German political scientist Ernst Fraenkel, sometimes referred to as the father of pluralism, observed Nazi Germany for many years and, in 1941, proposed the theory of the dual state, based on his study.
Nazi Germany was a dual state because at times, to regulate the state, the Nazi regime emphasized law and stability in areas such as administrative injunction, court rulings and even legislative actions.
The focus was on upholding and consolidating the order of its capitalist economy. So, in a sense, Nazi Germany was a country based on the rule of law.
However, Nazi Germany also often went the other way. At many times, for political goals and intentions, the law was not viewed as being important and procedure was treated as a joke.
Policy measures that result from arbitrary decisions are acts of administrative dictatorship, even when they are disguised as legal. Under these circumstances, concepts like the rule of law, human rights and procedural justice become meaningless.
So, Nazi Germany was neither a pure dictatorship nor totalitarian state; it was a dual state.
If Taiwanese look at how President Ma Ying-jeou (馬英九) has acted since he entered office, it is easy to draw comparisons between his actions and the concept of a dual state.
Taiwan is clearly not a pure dictatorship: Administration is not entirely arbitrary, courts are not totally without independence, there is a legislative opposition, there are both formal and concrete expressions of the rule of law, and democratic and human rights values are expressed from time to time.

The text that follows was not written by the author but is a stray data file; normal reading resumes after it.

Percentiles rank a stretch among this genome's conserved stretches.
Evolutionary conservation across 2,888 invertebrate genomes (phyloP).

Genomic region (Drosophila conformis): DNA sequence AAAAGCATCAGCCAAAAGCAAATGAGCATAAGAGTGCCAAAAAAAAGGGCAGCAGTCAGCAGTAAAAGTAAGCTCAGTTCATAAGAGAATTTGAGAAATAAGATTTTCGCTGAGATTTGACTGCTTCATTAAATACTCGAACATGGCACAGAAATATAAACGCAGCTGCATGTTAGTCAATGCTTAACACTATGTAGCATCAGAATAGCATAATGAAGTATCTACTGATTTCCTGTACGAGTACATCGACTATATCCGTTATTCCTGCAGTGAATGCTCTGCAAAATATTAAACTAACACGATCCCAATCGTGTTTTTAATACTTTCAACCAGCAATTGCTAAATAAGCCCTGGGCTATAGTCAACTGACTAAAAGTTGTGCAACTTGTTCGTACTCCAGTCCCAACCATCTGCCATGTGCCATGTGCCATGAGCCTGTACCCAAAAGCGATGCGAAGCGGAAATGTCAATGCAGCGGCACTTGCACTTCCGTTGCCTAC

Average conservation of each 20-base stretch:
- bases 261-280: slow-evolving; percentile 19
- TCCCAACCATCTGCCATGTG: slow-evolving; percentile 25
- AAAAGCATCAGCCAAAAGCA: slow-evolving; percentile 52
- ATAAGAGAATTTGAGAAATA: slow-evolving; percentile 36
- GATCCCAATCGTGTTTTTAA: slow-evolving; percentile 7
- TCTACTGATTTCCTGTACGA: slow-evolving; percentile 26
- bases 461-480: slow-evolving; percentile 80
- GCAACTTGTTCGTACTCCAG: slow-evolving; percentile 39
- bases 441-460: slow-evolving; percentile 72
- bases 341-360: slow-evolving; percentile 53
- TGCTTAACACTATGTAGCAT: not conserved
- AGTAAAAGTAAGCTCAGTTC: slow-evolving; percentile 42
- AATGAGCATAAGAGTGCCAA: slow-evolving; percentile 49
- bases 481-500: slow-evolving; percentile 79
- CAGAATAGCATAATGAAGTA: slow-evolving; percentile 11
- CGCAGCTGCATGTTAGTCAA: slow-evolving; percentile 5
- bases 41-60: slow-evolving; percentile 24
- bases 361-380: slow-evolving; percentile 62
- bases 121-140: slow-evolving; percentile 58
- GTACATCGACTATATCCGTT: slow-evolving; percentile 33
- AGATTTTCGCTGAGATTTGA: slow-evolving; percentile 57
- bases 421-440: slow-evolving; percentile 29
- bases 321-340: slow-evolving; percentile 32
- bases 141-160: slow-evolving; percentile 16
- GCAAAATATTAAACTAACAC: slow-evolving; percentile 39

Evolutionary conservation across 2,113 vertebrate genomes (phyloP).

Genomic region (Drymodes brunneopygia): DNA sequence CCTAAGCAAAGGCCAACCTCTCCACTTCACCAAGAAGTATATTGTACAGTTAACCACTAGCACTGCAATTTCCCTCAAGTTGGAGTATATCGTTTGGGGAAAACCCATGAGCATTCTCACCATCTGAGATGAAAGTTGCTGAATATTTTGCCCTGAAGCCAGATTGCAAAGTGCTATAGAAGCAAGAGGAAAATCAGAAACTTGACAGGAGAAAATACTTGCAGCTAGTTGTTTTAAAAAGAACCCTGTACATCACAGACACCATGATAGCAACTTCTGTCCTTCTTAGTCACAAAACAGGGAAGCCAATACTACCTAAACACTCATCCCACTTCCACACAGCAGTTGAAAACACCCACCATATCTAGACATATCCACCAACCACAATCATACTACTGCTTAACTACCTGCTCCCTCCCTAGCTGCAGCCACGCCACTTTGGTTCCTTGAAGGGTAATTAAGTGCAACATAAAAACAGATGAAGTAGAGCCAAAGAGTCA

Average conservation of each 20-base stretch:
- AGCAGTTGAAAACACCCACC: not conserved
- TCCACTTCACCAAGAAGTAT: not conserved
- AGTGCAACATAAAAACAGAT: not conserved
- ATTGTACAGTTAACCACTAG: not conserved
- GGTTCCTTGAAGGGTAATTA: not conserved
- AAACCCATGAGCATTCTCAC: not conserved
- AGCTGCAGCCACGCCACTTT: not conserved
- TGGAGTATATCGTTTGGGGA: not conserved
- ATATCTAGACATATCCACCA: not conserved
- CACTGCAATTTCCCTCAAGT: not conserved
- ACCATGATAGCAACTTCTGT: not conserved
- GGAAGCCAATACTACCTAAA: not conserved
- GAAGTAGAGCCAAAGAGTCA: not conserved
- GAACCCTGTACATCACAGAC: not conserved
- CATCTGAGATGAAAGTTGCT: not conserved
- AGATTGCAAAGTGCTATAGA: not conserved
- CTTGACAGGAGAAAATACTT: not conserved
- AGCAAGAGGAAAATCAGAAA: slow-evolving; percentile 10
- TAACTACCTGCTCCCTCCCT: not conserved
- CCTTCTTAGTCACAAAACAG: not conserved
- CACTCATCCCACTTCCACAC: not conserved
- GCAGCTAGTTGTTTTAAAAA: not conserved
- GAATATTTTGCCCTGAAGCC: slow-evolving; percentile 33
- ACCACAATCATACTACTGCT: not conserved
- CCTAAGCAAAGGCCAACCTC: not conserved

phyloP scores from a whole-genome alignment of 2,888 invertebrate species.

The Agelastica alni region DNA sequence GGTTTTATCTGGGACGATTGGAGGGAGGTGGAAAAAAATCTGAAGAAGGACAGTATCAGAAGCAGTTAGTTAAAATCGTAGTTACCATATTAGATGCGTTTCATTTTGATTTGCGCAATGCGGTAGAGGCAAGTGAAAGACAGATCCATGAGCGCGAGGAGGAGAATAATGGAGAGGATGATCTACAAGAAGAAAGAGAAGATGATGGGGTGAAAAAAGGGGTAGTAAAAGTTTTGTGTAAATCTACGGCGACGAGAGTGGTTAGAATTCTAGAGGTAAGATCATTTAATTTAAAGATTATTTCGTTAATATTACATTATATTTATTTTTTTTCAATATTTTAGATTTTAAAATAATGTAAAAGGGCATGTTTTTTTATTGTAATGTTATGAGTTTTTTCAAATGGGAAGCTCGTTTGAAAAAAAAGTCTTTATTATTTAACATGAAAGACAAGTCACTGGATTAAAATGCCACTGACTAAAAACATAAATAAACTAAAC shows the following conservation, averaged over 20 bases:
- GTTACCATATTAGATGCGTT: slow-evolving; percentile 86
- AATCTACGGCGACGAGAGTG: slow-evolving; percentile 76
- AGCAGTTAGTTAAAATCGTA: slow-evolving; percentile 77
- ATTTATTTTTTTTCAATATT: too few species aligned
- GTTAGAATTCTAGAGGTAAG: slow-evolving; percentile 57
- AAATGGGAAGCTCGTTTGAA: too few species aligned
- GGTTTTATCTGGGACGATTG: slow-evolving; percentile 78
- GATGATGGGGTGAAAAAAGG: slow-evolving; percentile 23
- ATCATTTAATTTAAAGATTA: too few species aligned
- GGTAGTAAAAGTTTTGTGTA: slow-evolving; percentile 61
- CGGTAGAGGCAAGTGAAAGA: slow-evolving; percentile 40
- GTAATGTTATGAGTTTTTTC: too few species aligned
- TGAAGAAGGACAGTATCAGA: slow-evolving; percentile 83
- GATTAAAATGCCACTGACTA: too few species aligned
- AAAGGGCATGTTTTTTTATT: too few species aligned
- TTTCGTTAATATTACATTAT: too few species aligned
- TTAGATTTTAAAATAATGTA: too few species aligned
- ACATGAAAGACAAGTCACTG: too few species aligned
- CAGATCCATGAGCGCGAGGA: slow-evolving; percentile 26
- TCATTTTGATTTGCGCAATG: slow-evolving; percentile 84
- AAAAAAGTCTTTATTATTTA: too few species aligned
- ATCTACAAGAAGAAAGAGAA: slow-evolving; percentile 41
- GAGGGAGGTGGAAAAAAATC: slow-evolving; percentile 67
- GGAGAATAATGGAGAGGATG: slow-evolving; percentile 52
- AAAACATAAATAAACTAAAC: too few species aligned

However, whenever the China factor comes into the equation, Ma acts in a totally arbitrary manner, as can be seen from his actions when China’s former Association for Relations Across the Taiwan Straits chairman Chen Yunlin (陳雲林) visited the nation and more recently from the stubborn way he has handled the cross-strait service trade agreement.
The Ma administration has shown that it is easily provoked to anger and that many of its actions do not differ from the actions of authoritarian governments and dictatorships.
The Italian philosopher Giorgio Agamben said: “The arcanum of policy is not sovereignty but government, not the king but the minister, not the law but the police force.”
When Taiwanese look closer at the operations of Ma’s government, it is shockingly a perfect example of both Fraenkel’s idea of a dual state and Agamben’s theory mentioned above.
Franz Neumann of the Frankfurt School of social theory also wrote a well-known observation of Nazi Germany titled Behemoth: The Structure and Practice of National Socialism.
In the book, Neumann stated his belief that a country under National Socialism is not a country or is, at least, moving toward chaos and lawlessness, in which the rights and dignity of people will be swallowed up. He claimed that such countries were planning to use their power to turn the entire world into a chaotic mess.
Neumann believed that the most appropriate name for countries with such a social system was “behemoth,” a beast with an unpredictable temper — at times gentle and violent the next, that slaughters people and is capable of wreaking limitless havoc in the world — as described in Jewish mythology.
This nation needs to break free of the shackles of the dual state.
It cannot become a target for the behemoth to trample. Taiwan does not need moral appeals or more manners and etiquette; the nation needs the determination and will to protect democracy and human rights.